Clinker-built hulls also did not require the precise cuts of a saw blade. In fact, the Vikings split planks along the natural grain of the wood using axes and wedges so that the wood maintained its original strength and integrity. This took enormous skill, as the builder had to find trees curved in just the right way and then assemble the ship from the keel up using planks that ran the full length of the hull. Using animal hair and tar as caulking, they created a watertight hull that retained the natural give of the trees.
The flexibility of the hull enhanced the vessel’s seakeeping ability, and the symmetrical bow and stern allowed the Viking ships to reverse directions quickly. This helped them not only to execute surprise attacks by maneuvering quickly close to shore, but also to avoid icebergs and other navigational hazards at sea.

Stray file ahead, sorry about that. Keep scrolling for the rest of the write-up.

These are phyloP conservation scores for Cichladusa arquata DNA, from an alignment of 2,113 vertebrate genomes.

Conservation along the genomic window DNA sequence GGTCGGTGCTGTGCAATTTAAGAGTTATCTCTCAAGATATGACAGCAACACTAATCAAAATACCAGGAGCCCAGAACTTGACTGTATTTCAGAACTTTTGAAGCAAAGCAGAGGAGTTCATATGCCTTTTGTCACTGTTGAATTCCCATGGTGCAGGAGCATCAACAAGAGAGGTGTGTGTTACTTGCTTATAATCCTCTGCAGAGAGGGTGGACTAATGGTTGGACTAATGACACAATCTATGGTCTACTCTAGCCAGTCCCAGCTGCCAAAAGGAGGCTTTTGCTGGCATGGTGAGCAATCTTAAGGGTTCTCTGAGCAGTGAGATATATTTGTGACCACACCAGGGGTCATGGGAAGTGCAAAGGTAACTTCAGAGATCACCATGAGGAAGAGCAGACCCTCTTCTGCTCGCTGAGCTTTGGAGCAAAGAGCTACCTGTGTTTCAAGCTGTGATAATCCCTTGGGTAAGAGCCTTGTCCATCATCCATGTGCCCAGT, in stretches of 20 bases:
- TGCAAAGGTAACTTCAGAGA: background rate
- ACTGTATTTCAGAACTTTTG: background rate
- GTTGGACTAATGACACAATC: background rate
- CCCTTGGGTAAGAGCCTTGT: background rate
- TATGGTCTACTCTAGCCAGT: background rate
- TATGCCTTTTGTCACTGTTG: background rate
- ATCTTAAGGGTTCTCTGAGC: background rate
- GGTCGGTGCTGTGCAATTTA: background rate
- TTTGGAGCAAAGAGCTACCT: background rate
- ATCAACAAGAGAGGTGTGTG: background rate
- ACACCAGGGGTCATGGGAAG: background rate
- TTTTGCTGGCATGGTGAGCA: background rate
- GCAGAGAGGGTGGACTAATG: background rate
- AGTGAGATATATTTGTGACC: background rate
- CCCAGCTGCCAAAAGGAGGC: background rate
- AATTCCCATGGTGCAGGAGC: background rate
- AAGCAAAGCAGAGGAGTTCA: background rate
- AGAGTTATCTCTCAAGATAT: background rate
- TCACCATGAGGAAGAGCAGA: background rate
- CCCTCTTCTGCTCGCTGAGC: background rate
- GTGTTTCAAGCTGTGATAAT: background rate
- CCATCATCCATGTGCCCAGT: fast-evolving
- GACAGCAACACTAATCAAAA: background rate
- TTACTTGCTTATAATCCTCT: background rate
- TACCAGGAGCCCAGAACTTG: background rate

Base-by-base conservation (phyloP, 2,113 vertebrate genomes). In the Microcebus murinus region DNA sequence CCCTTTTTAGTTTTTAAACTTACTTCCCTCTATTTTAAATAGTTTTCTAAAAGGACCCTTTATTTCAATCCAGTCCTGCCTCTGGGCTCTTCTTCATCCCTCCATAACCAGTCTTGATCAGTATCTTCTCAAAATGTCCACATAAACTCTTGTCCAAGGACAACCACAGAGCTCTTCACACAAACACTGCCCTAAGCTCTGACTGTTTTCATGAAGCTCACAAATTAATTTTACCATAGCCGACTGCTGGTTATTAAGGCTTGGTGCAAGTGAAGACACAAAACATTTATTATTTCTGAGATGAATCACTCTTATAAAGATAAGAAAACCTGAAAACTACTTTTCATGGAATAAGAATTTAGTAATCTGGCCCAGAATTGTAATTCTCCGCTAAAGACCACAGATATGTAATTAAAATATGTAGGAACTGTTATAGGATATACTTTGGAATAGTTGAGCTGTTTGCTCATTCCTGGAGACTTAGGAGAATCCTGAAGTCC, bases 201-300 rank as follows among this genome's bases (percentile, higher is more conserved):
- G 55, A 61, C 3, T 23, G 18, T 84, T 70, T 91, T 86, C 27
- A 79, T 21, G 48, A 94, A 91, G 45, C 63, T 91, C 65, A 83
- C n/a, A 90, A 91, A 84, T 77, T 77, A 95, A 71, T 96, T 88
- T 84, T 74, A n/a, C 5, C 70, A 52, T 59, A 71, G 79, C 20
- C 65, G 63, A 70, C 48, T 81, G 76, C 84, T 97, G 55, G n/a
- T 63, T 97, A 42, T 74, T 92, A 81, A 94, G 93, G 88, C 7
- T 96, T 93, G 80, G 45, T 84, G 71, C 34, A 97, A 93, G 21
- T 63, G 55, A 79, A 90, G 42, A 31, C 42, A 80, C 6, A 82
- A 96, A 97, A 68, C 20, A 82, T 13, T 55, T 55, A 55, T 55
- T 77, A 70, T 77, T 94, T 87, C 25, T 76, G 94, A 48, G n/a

Evolution of the Trawler
Now, none of that may sound like the ancestor of the trawler, or of any boat built to carry loads of fish, yet the longship was not the only type of Viking ship. It was one of several purpose-built hulls they produced, including some built for carrying goods along trade routes.
The Vikings learned that establishing regular trade could be more profitable than scattershot plundering. They adapted their basic hull design to create cargo ships that could be sailed by crews of five or six, with plenty of room for walrus tusks, honey, furs and other exports. As the Viking routes reached farther into the Middle East and Asia, they began importing silver, glass and silk.
Enter the knarr. With a wider and deeper hull, more freeboard and cargo decks, these merchant ships had limited rowing capabilities and sacrificed speed for stowage, paving the way (smoothing the sea?) for the development of hearty fishing vessels.